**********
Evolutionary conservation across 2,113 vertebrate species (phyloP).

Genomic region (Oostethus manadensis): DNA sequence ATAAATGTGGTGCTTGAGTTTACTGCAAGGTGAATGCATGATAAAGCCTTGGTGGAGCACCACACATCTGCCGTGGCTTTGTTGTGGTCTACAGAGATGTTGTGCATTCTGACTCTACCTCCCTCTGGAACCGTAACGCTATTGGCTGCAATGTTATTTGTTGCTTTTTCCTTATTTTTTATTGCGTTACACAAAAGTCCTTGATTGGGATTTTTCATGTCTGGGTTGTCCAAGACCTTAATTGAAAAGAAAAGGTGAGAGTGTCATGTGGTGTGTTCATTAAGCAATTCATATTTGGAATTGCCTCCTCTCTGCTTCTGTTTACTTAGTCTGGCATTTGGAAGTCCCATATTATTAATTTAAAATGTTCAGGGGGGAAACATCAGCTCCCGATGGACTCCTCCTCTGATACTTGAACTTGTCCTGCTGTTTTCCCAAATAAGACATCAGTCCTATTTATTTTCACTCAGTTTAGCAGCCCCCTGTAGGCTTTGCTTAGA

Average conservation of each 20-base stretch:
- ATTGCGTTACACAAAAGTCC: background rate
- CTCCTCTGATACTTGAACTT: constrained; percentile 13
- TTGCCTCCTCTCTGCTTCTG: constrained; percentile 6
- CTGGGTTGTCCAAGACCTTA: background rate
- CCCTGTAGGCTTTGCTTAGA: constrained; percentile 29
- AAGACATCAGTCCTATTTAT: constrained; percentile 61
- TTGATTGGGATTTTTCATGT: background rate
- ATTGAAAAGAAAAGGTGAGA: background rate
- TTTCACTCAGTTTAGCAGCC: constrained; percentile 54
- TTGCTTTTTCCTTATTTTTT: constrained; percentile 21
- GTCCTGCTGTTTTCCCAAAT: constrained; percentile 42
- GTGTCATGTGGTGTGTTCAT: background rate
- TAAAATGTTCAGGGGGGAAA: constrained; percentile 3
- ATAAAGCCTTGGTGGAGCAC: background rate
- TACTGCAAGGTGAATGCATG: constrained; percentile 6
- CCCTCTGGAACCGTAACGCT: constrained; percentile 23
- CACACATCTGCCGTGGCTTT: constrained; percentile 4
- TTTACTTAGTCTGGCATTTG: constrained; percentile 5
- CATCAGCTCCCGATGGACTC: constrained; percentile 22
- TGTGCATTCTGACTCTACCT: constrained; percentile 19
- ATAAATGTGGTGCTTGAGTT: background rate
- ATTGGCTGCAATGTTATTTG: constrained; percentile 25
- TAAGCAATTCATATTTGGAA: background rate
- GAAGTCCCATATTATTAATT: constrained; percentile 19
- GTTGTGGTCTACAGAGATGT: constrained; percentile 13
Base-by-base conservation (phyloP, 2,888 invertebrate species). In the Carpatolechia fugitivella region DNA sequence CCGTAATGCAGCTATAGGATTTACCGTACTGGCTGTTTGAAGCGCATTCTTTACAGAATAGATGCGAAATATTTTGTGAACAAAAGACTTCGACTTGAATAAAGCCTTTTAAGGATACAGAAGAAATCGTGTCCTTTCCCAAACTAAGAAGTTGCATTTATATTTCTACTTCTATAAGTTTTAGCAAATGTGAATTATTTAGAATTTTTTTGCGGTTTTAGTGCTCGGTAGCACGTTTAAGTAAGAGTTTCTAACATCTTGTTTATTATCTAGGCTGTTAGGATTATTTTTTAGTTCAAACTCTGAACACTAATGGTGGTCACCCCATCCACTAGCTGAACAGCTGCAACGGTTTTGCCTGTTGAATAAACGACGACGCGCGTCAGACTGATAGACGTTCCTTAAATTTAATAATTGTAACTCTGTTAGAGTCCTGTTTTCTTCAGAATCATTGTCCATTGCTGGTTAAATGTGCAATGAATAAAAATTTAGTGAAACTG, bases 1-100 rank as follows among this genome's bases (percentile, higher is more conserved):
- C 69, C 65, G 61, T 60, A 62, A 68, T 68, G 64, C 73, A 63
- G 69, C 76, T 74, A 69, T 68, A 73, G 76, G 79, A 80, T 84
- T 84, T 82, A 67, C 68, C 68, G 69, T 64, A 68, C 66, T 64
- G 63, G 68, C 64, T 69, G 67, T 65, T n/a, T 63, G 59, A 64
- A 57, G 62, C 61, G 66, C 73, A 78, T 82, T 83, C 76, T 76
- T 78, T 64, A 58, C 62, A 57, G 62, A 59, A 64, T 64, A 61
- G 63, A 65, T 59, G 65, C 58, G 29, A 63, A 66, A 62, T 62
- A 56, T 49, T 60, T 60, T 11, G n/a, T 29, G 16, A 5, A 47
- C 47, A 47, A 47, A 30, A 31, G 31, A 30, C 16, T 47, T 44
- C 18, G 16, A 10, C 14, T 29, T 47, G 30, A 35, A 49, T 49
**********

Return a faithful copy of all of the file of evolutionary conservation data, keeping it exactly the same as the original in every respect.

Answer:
Evolutionary conservation across 2,113 vertebrate species (phyloP).

Genomic region (Oostethus manadensis): DNA sequence ATAAATGTGGTGCTTGAGTTTACTGCAAGGTGAATGCATGATAAAGCCTTGGTGGAGCACCACACATCTGCCGTGGCTTTGTTGTGGTCTACAGAGATGTTGTGCATTCTGACTCTACCTCCCTCTGGAACCGTAACGCTATTGGCTGCAATGTTATTTGTTGCTTTTTCCTTATTTTTTATTGCGTTACACAAAAGTCCTTGATTGGGATTTTTCATGTCTGGGTTGTCCAAGACCTTAATTGAAAAGAAAAGGTGAGAGTGTCATGTGGTGTGTTCATTAAGCAATTCATATTTGGAATTGCCTCCTCTCTGCTTCTGTTTACTTAGTCTGGCATTTGGAAGTCCCATATTATTAATTTAAAATGTTCAGGGGGGAAACATCAGCTCCCGATGGACTCCTCCTCTGATACTTGAACTTGTCCTGCTGTTTTCCCAAATAAGACATCAGTCCTATTTATTTTCACTCAGTTTAGCAGCCCCCTGTAGGCTTTGCTTAGA

Average conservation of each 20-base stretch:
- ATTGCGTTACACAAAAGTCC: background rate
- CTCCTCTGATACTTGAACTT: constrained; percentile 13
- TTGCCTCCTCTCTGCTTCTG: constrained; percentile 6
- CTGGGTTGTCCAAGACCTTA: background rate
- CCCTGTAGGCTTTGCTTAGA: constrained; percentile 29
- AAGACATCAGTCCTATTTAT: constrained; percentile 61
- TTGATTGGGATTTTTCATGT: background rate
- ATTGAAAAGAAAAGGTGAGA: background rate
- TTTCACTCAGTTTAGCAGCC: constrained; percentile 54
- TTGCTTTTTCCTTATTTTTT: constrained; percentile 21
- GTCCTGCTGTTTTCCCAAAT: constrained; percentile 42
- GTGTCATGTGGTGTGTTCAT: background rate
- TAAAATGTTCAGGGGGGAAA: constrained; percentile 3
- ATAAAGCCTTGGTGGAGCAC: background rate
- TACTGCAAGGTGAATGCATG: constrained; percentile 6
- CCCTCTGGAACCGTAACGCT: constrained; percentile 23
- CACACATCTGCCGTGGCTTT: constrained; percentile 4
- TTTACTTAGTCTGGCATTTG: constrained; percentile 5
- CATCAGCTCCCGATGGACTC: constrained; percentile 22
- TGTGCATTCTGACTCTACCT: constrained; percentile 19
- ATAAATGTGGTGCTTGAGTT: background rate
- ATTGGCTGCAATGTTATTTG: constrained; percentile 25
- TAAGCAATTCATATTTGGAA: background rate
- GAAGTCCCATATTATTAATT: constrained; percentile 19
- GTTGTGGTCTACAGAGATGT: constrained; percentile 13
Base-by-base conservation (phyloP, 2,888 invertebrate species). In the Carpatolechia fugitivella region DNA sequence CCGTAATGCAGCTATAGGATTTACCGTACTGGCTGTTTGAAGCGCATTCTTTACAGAATAGATGCGAAATATTTTGTGAACAAAAGACTTCGACTTGAATAAAGCCTTTTAAGGATACAGAAGAAATCGTGTCCTTTCCCAAACTAAGAAGTTGCATTTATATTTCTACTTCTATAAGTTTTAGCAAATGTGAATTATTTAGAATTTTTTTGCGGTTTTAGTGCTCGGTAGCACGTTTAAGTAAGAGTTTCTAACATCTTGTTTATTATCTAGGCTGTTAGGATTATTTTTTAGTTCAAACTCTGAACACTAATGGTGGTCACCCCATCCACTAGCTGAACAGCTGCAACGGTTTTGCCTGTTGAATAAACGACGACGCGCGTCAGACTGATAGACGTTCCTTAAATTTAATAATTGTAACTCTGTTAGAGTCCTGTTTTCTTCAGAATCATTGTCCATTGCTGGTTAAATGTGCAATGAATAAAAATTTAGTGAAACTG, bases 1-100 rank as follows among this genome's bases (percentile, higher is more conserved):
- C 69, C 65, G 61, T 60, A 62, A 68, T 68, G 64, C 73, A 63
- G 69, C 76, T 74, A 69, T 68, A 73, G 76, G 79, A 80, T 84
- T 84, T 82, A 67, C 68, C 68, G 69, T 64, A 68, C 66, T 64
- G 63, G 68, C 64, T 69, G 67, T 65, T n/a, T 63, G 59, A 64
- A 57, G 62, C 61, G 66, C 73, A 78, T 82, T 83, C 76, T 76
- T 78, T 64, A 58, C 62, A 57, G 62, A 59, A 64, T 64, A 61
- G 63, A 65, T 59, G 65, C 58, G 29, A 63, A 66, A 62, T 62
- A 56, T 49, T 60, T 60, T 11, G n/a, T 29, G 16, A 5, A 47
- C 47, A 47, A 47, A 30, A 31, G 31, A 30, C 16, T 47, T 44
- C 18, G 16, A 10, C 14, T 29, T 47, G 30, A 35, A 49, T 49